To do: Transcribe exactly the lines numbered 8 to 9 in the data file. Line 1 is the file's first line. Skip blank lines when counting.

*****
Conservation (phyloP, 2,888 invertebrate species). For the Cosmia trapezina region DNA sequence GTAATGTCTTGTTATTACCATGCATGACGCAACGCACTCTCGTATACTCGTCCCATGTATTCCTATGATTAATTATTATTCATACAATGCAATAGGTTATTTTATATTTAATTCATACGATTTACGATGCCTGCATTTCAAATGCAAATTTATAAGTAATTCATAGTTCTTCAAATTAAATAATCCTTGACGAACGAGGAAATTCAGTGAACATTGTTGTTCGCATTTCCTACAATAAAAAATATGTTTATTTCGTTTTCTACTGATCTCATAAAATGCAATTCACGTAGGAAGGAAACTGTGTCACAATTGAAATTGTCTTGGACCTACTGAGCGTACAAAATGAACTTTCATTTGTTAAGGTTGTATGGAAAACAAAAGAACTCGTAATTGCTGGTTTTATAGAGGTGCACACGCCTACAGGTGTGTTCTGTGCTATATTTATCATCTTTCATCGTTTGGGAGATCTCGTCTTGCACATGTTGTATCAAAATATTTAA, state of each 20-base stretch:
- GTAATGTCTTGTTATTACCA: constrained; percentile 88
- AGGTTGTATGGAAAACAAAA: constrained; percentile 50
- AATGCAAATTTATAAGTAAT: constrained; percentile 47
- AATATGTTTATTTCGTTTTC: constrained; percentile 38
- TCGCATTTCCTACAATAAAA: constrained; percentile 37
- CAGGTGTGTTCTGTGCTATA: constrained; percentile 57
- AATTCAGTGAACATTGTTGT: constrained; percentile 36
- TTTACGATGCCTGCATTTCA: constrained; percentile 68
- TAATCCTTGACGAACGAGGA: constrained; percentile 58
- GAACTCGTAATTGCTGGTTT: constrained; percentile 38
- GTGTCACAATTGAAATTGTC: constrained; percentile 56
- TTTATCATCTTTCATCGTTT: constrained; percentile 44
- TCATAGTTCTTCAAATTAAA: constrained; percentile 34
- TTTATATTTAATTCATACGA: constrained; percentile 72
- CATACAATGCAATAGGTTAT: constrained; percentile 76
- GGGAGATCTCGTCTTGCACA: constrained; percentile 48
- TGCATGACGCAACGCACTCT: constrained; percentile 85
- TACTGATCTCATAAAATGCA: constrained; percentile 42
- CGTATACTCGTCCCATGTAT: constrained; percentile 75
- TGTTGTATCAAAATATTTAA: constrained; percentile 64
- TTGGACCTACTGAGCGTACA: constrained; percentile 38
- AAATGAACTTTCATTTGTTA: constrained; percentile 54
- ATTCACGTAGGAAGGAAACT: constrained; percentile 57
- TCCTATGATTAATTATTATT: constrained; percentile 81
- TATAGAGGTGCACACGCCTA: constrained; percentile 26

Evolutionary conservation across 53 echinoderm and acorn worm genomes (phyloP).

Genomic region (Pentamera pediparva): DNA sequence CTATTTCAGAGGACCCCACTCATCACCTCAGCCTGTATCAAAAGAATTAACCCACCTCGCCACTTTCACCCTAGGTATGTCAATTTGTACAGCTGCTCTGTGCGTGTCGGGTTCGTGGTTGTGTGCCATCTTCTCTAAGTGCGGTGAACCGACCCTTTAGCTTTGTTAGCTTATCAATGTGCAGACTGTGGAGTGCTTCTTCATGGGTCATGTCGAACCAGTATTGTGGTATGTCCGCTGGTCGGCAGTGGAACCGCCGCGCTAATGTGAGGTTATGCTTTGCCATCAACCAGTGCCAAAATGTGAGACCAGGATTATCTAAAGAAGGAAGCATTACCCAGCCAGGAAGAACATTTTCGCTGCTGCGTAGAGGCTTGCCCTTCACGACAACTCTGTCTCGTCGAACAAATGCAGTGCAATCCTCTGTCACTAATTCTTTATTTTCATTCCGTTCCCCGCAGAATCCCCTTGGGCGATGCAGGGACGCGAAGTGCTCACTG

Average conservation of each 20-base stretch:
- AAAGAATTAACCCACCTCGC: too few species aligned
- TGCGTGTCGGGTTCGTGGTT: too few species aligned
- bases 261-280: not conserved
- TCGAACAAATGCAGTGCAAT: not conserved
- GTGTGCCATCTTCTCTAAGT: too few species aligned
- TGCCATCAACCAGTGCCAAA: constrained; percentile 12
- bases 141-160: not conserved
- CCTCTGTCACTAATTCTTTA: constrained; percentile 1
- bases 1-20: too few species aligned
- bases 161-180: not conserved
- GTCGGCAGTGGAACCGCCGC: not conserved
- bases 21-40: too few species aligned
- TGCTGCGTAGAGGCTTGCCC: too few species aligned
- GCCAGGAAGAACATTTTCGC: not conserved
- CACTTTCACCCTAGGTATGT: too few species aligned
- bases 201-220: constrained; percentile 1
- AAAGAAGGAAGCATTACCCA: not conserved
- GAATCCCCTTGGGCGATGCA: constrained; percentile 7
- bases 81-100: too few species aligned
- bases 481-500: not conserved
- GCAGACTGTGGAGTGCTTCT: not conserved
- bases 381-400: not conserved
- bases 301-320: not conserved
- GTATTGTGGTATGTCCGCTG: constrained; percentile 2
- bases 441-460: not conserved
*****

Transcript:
- AATTCAGTGAACATTGTTGT: constrained; percentile 36
- TTTACGATGCCTGCATTTCA: constrained; percentile 68